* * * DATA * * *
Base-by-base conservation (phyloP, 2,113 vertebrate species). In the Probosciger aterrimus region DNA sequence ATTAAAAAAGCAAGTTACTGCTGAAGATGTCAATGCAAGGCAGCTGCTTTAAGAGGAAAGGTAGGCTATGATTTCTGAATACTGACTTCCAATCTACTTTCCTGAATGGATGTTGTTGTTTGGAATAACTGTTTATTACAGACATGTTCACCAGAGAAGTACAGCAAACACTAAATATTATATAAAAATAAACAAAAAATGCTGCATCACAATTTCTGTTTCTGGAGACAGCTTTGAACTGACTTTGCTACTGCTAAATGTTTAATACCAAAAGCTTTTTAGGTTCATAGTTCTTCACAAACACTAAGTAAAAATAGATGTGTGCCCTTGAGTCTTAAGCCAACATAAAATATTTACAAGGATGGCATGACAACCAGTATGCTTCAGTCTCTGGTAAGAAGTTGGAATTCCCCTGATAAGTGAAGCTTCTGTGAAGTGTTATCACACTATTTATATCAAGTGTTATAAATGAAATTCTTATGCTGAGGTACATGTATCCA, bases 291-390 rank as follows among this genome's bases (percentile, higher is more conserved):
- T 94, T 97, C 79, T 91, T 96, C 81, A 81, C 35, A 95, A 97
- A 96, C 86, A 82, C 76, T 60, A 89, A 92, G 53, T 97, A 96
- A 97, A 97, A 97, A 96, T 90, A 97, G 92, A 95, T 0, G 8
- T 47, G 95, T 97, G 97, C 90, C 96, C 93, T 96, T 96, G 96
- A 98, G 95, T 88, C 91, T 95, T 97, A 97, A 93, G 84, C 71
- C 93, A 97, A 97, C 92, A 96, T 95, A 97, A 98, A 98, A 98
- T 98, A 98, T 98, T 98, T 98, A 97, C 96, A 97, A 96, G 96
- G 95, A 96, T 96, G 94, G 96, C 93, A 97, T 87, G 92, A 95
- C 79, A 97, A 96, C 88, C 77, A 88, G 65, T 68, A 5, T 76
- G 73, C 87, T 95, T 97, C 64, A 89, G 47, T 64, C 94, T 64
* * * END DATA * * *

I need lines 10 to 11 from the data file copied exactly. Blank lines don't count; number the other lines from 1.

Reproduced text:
- C 79, A 97, A 96, C 88, C 77, A 88, G 65, T 68, A 5, T 76
- G 73, C 87, T 95, T 97, C 64, A 89, G 47, T 64, C 94, T 64